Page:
previews

New York

“Revolution of the Eye: Modern Art and the Birth of American Television”

The Jewish Museum
1109 Fifth Avenue
May 1 - September 20

Curated by Maurice Berger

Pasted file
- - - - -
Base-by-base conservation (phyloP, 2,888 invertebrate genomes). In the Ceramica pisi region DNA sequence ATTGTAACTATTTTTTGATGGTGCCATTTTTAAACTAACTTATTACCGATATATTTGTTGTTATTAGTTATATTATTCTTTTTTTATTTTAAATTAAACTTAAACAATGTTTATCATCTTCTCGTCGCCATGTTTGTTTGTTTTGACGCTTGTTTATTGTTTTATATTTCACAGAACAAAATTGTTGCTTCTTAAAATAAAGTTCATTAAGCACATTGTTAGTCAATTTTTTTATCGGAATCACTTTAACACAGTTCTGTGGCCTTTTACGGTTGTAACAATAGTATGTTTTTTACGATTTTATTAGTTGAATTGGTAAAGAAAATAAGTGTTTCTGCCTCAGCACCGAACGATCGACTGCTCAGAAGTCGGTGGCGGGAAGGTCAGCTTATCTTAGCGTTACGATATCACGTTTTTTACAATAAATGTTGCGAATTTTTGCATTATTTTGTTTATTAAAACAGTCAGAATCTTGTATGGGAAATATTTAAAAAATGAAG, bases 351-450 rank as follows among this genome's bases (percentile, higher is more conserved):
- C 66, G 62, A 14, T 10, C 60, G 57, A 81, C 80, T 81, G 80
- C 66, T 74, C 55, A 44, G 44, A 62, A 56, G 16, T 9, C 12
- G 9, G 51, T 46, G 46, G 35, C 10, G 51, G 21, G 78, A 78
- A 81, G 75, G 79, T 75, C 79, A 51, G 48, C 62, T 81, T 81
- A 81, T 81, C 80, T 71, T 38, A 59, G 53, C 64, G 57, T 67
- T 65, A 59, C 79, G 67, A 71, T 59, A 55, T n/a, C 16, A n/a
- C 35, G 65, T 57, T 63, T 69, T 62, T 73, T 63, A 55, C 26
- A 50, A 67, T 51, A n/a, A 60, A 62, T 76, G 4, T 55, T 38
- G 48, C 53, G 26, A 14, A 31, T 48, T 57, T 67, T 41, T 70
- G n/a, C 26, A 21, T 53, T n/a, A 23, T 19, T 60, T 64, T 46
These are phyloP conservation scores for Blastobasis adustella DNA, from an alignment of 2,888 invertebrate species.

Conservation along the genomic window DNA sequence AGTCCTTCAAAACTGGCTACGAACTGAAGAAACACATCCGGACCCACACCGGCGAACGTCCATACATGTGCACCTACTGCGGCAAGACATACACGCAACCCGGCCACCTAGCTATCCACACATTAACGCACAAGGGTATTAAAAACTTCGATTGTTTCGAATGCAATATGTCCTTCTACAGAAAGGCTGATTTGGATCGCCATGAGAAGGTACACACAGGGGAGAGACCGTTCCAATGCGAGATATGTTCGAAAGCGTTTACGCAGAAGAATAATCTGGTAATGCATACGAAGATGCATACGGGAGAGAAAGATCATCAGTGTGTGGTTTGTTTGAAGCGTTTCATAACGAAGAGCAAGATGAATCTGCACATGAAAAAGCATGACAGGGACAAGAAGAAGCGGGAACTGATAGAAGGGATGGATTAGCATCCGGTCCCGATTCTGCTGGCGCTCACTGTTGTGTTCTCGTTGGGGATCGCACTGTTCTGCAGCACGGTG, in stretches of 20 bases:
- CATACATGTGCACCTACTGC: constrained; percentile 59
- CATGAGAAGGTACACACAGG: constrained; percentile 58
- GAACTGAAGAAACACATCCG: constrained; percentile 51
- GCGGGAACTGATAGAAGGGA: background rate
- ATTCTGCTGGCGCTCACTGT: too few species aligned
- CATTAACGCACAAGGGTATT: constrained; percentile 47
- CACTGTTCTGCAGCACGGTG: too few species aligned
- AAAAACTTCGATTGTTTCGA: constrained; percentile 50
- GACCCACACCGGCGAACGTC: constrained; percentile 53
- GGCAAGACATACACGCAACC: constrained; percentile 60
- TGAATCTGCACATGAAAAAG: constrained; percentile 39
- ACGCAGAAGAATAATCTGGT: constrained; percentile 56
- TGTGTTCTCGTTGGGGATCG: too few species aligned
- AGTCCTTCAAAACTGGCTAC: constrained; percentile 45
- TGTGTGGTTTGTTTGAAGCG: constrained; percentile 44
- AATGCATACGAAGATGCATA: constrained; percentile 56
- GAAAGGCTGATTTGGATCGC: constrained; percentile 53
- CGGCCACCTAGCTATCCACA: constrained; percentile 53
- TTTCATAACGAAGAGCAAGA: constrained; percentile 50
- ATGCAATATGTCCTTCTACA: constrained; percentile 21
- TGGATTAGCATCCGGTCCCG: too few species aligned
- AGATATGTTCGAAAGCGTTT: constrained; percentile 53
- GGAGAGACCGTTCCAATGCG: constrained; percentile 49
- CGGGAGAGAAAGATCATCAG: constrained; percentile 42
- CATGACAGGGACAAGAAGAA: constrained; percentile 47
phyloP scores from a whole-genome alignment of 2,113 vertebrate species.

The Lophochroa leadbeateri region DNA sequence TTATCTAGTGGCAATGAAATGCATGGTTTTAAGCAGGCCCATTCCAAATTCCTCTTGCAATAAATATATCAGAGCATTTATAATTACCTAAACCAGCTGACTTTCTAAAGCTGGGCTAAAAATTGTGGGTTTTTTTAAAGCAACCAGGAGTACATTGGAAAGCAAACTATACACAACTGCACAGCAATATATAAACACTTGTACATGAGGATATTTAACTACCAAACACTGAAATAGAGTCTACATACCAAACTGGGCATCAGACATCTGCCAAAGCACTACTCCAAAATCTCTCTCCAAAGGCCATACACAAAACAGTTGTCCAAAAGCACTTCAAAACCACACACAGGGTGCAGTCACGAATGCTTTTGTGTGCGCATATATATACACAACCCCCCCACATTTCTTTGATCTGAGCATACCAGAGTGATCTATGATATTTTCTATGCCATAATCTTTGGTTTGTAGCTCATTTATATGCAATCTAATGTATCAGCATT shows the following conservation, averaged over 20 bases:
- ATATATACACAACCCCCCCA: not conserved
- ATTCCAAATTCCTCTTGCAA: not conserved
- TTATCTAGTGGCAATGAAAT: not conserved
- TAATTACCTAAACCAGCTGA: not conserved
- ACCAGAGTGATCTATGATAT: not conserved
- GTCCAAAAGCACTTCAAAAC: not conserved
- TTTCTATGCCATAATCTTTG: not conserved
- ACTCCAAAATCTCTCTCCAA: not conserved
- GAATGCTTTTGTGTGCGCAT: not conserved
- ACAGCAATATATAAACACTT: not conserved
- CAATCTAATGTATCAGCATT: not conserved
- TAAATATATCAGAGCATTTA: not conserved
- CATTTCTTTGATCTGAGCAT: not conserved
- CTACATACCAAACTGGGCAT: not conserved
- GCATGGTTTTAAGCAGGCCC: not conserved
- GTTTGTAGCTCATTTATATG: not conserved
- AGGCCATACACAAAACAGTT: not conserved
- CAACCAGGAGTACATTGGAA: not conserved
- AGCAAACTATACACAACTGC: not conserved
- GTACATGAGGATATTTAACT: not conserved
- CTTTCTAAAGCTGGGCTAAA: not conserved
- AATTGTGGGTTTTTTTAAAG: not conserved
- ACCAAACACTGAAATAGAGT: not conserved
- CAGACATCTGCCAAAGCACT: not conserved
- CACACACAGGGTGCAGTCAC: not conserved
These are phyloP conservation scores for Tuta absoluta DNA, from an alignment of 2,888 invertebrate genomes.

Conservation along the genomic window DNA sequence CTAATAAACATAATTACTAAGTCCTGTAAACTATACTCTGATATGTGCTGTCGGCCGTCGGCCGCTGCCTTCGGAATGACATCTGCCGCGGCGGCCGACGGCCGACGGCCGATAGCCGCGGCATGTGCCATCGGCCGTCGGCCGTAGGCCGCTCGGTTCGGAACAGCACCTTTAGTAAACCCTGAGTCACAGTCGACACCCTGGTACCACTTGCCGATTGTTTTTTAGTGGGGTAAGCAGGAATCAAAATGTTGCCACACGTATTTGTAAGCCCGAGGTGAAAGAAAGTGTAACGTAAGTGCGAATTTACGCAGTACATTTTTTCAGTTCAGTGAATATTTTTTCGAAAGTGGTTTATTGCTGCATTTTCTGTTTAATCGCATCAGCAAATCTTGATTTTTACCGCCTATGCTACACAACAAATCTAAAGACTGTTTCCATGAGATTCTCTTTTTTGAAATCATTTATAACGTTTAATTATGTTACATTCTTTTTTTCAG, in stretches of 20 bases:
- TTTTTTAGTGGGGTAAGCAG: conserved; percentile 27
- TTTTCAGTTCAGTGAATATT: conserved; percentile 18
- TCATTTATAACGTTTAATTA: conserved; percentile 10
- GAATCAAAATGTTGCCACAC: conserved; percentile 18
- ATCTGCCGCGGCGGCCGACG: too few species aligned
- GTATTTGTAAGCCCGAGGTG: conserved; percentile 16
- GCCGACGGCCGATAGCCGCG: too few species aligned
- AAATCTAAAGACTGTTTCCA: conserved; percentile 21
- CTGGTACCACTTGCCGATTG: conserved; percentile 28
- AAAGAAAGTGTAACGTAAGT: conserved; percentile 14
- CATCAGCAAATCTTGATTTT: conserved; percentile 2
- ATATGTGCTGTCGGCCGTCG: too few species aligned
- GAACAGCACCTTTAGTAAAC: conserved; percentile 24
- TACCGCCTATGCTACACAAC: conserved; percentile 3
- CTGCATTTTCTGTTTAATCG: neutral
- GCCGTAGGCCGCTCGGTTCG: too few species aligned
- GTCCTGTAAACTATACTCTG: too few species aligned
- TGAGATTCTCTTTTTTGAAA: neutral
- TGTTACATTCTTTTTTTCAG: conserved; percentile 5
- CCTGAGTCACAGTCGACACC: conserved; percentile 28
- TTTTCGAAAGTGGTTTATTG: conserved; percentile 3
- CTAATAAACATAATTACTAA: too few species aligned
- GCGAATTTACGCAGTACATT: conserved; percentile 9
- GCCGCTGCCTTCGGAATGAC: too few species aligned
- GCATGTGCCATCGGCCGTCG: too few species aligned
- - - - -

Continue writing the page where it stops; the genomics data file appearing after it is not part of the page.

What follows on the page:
Kennedy-era FCC chairman Newton Minow wasn’t referencing T. S. Eliot when he called commercial television a “vast wasteland”—or was he? The mixed-media exhibition (and accompanying catalogue) “Revolution of the Eye” argues that, particularly in its formative years, network TV was a modernist form. The show draws on some 260 art objects, artifacts, and clips from the late 1940s through the mid-’70s; artists range from ex-Dadaists (Duchamp, Man Ray) and Pop stars (Lichtenstein, Warhol) to the great vulgar modernist Ernie Kovacs, with guest appearances by Dalí and de Kooning. Sampled TV includes Op-inflected Kodak commercials, the pop surrealism of The Twilight Zone, the pop Pop Batman, and Winky Dink and You, the original interactive TV show that inspired countless children to draw on their TVs and George Landow to make underground movies. Travels to the Nova Southeastern University Museum of Art, Fort Lauderdale, FL, Oct. 17, 2015–Sept. 28, 2016, and other venues.